Hamid Naweed
Former Professor of Art History at Kabul University

The future of Mongolian nomadic lifestyle under debate! Same situation of other nomadic societies in the world

The report is self explainatory. The situation of other Nomadic societis is almost the same.

Listen and download: Dr Caroline Upton talks on the issues facing Mongolian nomadic herders

 Geographers from the University of Leicester are involved in research on pastoralism, environment and livelihoods at a critical juncture in decision making over the future of Mongolia’s rural areas.Image

 The two year study, Community, Place and Pastoralism: Nature and Society in Post-Soviet Central Asia, funded by the Leverhulme Trust and involving work in both Mongolia and Kazakhstan, led to a meeting in Ulaanbaatar in September 2012, organised by the University of Leicester team and their Mongolian colleagues. At this meeting herders were able to discuss key land and livelihood issues directly with ministers, donors and government advisors.

 Dr Upton, the Principal Investigator for the project, said: “Mongolian herders are facing multiple pressures on their livelihoods, traditionally based on nomadic pastoralism, from climate change, mining, desertification and new policies on land. Through our project, national decision makers were brought together with affected parties and local stakeholders to debate some of the vital issues pertaining to nomadic culture, livelihoods and identity in modern Mongolia. They were also able to draw lessons from the Kazakh context, based on our project results.”

 Dr Moore, the project Research Associate, who spent 5 months conducting fieldwork in Mongolia, said: “The herders that I met were deeply aware of climatic and environmental change in their pastures that are affecting their lifestyle. They often have to move further and more often to find good grazing for their goats, sheep, horses and camels. Therefore many are concerned that any moves towards privatisation of pasture will reduce their ability to maintain their livelihoods and nomadic culture.”

 In recent years, Mongolian herders have been encouraged through government policy and donor interventions to form herder groups. These groups are designed to collaborate in pasture management, labour sharing and environmental conservation, as well as marketing of their livestock products, thus improving local livelihoods and resilience.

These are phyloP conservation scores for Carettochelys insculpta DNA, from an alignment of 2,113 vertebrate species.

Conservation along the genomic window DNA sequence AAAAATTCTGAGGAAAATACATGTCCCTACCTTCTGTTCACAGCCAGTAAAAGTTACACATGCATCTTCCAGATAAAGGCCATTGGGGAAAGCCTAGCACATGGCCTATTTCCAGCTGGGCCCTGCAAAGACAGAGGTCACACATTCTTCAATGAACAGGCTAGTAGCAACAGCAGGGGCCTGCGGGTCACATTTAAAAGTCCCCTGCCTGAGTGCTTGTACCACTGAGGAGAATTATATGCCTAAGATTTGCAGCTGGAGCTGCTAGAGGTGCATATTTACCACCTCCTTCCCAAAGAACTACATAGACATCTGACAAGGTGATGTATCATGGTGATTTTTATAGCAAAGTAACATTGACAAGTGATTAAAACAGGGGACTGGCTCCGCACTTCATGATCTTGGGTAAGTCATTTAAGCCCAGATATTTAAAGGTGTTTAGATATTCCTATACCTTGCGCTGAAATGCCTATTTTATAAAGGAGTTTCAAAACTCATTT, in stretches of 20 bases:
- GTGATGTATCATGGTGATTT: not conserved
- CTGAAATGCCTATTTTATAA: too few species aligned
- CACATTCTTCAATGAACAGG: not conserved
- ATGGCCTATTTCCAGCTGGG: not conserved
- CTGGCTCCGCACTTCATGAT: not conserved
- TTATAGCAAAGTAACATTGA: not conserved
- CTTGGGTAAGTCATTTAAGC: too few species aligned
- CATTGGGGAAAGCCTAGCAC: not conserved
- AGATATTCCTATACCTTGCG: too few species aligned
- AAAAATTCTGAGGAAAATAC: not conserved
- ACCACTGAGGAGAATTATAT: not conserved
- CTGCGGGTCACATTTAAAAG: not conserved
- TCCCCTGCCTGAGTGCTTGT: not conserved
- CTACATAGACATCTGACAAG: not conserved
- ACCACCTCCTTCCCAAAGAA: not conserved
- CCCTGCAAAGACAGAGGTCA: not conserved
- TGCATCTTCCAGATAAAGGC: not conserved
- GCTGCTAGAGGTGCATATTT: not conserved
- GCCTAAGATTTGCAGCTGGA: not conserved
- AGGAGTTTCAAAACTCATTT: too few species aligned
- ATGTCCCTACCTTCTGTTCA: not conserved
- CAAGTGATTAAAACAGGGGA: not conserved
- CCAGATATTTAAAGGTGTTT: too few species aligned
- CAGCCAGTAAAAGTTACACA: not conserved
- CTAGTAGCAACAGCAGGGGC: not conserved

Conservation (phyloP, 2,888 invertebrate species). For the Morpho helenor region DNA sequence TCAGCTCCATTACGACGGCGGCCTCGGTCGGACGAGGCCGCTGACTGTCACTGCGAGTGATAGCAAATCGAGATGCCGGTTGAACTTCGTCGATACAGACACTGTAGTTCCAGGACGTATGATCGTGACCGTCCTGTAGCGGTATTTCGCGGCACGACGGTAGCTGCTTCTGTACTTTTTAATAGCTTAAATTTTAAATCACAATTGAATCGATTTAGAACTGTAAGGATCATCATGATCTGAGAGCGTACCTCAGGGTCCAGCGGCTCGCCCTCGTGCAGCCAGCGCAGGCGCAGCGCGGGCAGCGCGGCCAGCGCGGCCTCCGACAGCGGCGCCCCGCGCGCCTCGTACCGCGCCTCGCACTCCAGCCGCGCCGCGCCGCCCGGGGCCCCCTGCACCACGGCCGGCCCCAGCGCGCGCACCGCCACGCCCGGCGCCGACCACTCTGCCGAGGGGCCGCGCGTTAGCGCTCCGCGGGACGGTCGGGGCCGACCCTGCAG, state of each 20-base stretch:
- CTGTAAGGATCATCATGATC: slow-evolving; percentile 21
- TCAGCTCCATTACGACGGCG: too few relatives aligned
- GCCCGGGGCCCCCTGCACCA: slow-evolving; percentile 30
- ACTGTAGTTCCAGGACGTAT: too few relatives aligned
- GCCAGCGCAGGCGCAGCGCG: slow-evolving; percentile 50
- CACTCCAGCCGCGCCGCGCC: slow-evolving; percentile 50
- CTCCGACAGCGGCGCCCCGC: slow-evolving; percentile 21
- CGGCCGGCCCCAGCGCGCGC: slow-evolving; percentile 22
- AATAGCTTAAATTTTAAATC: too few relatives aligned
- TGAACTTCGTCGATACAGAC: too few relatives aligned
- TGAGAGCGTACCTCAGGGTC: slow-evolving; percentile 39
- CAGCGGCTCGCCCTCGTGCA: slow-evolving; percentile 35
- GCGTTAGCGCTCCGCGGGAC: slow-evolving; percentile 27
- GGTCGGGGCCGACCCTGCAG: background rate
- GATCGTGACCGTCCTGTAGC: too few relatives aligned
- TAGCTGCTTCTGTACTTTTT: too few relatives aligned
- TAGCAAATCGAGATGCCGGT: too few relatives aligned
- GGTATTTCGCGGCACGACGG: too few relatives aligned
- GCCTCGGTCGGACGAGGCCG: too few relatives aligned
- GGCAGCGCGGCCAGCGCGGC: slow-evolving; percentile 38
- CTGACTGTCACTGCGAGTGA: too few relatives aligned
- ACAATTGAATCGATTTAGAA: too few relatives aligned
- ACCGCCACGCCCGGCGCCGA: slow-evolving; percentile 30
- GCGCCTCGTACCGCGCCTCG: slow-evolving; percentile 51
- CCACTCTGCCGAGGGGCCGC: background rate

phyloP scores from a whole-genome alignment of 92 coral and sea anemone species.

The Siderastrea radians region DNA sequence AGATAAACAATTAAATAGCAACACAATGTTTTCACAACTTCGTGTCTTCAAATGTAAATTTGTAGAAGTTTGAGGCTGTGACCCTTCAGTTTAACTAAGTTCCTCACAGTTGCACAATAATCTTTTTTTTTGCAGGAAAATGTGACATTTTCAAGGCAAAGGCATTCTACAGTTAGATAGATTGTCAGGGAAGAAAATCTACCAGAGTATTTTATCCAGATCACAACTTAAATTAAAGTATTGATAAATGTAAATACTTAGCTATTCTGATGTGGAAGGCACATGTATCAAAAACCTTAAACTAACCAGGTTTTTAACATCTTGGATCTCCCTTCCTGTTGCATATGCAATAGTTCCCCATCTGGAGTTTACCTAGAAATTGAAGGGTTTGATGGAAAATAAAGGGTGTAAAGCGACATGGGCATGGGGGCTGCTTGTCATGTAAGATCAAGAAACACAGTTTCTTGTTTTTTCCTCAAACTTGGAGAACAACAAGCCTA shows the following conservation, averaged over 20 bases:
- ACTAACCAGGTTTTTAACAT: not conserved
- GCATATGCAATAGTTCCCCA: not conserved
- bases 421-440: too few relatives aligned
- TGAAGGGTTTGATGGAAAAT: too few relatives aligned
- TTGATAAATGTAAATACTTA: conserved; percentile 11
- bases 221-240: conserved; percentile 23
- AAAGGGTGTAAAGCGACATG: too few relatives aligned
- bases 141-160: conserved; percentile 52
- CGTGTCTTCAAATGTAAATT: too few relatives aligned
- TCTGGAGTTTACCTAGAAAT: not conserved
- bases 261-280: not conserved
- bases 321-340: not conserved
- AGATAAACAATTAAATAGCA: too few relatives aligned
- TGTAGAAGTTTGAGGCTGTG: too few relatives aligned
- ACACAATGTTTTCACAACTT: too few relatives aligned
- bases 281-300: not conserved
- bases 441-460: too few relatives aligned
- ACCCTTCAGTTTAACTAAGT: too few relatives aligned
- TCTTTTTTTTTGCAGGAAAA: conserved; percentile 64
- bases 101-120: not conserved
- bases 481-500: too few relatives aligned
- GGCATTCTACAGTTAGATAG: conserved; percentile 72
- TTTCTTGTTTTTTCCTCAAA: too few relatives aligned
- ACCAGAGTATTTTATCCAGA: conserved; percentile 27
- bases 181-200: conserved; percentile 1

A long-debated draft pastureland law, to be considered by the new Mongolian government in the next session of parliament, seeks to strengthen rights to key seasonal pastures for families and herders groups. Although this law focuses on possession rather than ownership rights, for some herders it has raised fears over the ultimate privatisation of pastureland and reduction in the ability to move, particularly in times of need.

 Government policy is also promoting intensification of livestock production. Thus, there are tensions between mobile and more sedentary livestock production in rural areas and questions are raised over the place of nomadic culture and identity in modern Mongolia.

 Dr Upton said: “This is a critical moment in decision making about the future of Mongolia’s rural areas. Enhanced rights of herders’ groups to key seasonal pastures have the potential to make positive contributions to local livelihoods and to conservation. Increases in mining activity also make the recognition of land rights especially important, so that herders’ voices may be heard in defending and seeking compensation for land loss and displacement.

 “However, centuries old traditions of mobility, flexibility and reciprocity should not be lost. As other pastoral cultures have found, ‘modernity’ does not necessarily equate with sedentarisation or privatisation. Nomadic heritages and practices retain great value”.

 The Leverhulme team are finalising detailed reports and articles to share with herders, international donors, and government policy makers, as part of their contribution to these vital, ongoing debates. Results of the work have also been presented at this years’ Royal Geographical Society (with Institute of British Geographers) annual conference in Edinburgh.